The orphanage Pa van der Steur. Compared to the chaotic, crowded streets of Jakarta, a peaceful and idyllic place. Separated by a long driveway, you don't hear a thing from the never-ending traffic jams. From time to time you can hear an old gong after which different tasks, chores and leisure time follow up until the end of the day; after chores comes breakfast and singing, after school homework and playing in the gardens.
Newly arrived orphans, toddlers of four years old and up, are welcomed and helped by the caretakers and other children. At first with dressing and washing but soon enough the toddlers are able to do a lot of things on their own and can out help on the grounds with a small broom. Before they reach the age for kindergarten they play with donated toys on the porch. There you can also find tante Nel, the director of the orphanage, taking care of her work only a few meters away.
Sometimes a conflict occurs during play time, for example when a piece of Duplo is taken from one child by another. The victim looks for redress to tante Nel who immediately drops her work and as a mediator sternly addresses the guilty toddler. But this only lasts a moment, right after the toy is handed back the expression on her face softens as she hugs the frightened child even more closely.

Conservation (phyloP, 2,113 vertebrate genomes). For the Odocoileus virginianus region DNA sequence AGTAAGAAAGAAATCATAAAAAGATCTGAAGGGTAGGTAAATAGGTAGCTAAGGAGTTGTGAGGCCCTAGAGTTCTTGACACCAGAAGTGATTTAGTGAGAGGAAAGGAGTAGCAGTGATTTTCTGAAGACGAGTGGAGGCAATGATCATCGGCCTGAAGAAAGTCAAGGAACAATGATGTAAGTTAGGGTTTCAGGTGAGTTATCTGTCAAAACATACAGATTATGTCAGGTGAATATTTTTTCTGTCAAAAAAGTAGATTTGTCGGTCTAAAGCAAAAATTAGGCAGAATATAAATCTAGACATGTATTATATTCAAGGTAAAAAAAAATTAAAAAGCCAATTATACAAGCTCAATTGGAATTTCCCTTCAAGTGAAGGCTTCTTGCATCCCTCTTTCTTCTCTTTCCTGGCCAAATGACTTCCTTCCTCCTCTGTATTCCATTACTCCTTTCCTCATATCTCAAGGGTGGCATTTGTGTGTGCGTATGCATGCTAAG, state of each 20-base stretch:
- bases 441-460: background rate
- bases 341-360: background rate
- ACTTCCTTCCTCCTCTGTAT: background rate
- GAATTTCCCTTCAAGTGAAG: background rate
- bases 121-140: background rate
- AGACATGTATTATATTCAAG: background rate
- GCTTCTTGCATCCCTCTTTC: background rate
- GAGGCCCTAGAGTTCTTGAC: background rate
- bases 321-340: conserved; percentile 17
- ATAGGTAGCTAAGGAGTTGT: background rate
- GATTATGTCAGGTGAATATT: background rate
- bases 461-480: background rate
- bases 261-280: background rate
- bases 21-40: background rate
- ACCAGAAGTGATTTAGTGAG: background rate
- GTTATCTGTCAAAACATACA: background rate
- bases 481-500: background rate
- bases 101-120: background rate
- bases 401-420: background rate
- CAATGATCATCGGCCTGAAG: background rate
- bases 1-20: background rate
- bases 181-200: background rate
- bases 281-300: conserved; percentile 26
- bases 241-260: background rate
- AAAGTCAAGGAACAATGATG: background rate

For children with a traumatic past this environment is of great importance. Take this five-year-old girl for example, who saved her candy so that she could put it on her parents' grave. And one of the boys was covered in bruises because he was considered to be too difficult to handle in other orphanages and was constantly beaten and sent away. At the yayasan these children get so much more than just the necessary attention and a safe environment. They go to school and make new friends. They choose an education path and fall in love, just like other teens. Later still they get a job and maybe a family. A normal life you’d wish for every person but is far from taken for granted for these two children.
The continuing existence of the yayasan is possible thanks to the contributions of donors. This may be a monetary contribution but can also be something as simple as donating a pair of new slippers. Every little bit helps. Especially for an organisation for which profit is expressed in the opportunity for little children to have a normal life. In that regard there are no businesses with better figures than the yayasan.